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Microsoft Handhelds Windows

Microsoft Surface Pro Reviews Arrive 320

Posted by Soulskill
from the evaluating-the-turducken-of-modern-computing dept.
The release date is approaching for Microsoft's Surface Pro tablet, and reviews for the new device have started appearing. The Surface Pro differs from the Surface in that it runs a full version of Windows 8 Pro, rather than the tablet-centric Windows RT. It also has much beefier hardware specs: 4GB RAM, an Intel Core i5 CPU, and a full HD display with 10-point multitouch. Ars describes it as having the expected good performance at the expected costs of heat, noise, and battery life. "This is not an all-day machine. Surface RT probably is. But Surface Pro is not." The review praises the screen and the stylus, but points out some odd scaling issues as well. The Verge's review also mentions the scaling, and notes the strangeness of dealing with issues inherent to a Windows desktop OS — like antivirus — on a tablet. BGR looks at the big picture, calling the Surface Pro Microsoft's "declaration of war" on its hardware partners. All three reviews dwell on how the Surface Pro exists at the intersection of laptop and tablet, and doesn't quite fulfill either role. Ars says, "From the tablet perspective, Surface Pro is not acceptable. It gets too hot for a hand-held device, its battery life is woefully inadequate, and it's too thick and heavy to be comfortable to hand hold for long sessions. ... From a laptop perspective, Surface Pro falls down too. The traditional laptop has a stiff hinge to hold the screen at an angle of your choosing. ... In practice, the Surface RT and Surface Pro have a bigger footprint on my lap even than my old 15-inch MacBook Pro. And if I move a little, whomp, the screen drops off the back of my knees and folds out of sight." The Verge adds, "The real dealbreaker for me was that it's just unusable in my most common position — sitting on my couch, feet on the coffee table, with the computer on my lap."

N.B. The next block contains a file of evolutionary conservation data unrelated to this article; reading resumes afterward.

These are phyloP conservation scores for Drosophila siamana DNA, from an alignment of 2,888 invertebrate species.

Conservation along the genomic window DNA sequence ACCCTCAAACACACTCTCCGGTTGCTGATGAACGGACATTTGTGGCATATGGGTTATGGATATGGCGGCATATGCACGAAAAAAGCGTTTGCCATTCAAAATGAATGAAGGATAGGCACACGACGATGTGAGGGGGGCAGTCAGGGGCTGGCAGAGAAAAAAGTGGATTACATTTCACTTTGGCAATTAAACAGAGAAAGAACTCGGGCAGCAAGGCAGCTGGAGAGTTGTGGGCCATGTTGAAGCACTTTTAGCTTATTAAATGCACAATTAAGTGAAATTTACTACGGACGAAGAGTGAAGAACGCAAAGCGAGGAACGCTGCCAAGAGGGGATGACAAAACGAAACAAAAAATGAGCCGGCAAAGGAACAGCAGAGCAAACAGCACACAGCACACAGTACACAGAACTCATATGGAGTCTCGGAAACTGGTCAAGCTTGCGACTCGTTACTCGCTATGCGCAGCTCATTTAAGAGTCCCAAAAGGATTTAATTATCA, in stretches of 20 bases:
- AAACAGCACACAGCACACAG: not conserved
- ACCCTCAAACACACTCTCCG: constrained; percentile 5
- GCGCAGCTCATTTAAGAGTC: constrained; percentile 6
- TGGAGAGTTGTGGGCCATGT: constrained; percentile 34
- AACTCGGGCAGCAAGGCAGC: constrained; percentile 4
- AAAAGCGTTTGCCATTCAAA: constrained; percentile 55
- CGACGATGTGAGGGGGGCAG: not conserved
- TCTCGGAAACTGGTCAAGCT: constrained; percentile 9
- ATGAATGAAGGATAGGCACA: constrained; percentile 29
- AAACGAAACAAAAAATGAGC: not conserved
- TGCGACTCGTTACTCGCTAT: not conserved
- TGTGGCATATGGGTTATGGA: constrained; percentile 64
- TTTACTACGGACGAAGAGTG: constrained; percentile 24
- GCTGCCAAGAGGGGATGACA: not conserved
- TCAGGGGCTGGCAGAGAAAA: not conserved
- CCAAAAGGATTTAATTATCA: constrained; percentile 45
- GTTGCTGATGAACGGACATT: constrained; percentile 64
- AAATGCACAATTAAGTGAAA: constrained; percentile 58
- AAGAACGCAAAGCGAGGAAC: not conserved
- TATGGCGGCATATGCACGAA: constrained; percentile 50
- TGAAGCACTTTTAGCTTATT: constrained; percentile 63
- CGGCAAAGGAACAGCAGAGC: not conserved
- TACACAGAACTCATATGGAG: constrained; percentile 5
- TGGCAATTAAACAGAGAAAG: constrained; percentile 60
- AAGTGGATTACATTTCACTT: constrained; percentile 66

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Microsoft Surface Pro Reviews Arrive

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  • by Anonymous Coward

    This has potential to rid me of having a separate computer and tablet. The current Pro seems like it will work as a development platform for future applications; the consumers will start buying it more once it gets thinner and lighter.

  • Can I just ask (Score:4, Insightful)

    by theRunicBard (2662581) on Wednesday February 06, 2013 @08:27AM (#42807449)
    Why not buy a laptop? They weigh 5 lbs... that's light. They're usable. They run all the software desktops run because they're the same thing. Battery life can reach 6-10 hours depending on OS and model. They come with a USB port (Nexus 7 complaint).
    • Re:Can I just ask (Score:5, Insightful)

      by dkleinsc (563838) on Wednesday February 06, 2013 @08:50AM (#42807573) Homepage

      I can think of 3 reasons why not:
      1. OMG, shiny!
      2. Apple did it, so it must be awesome!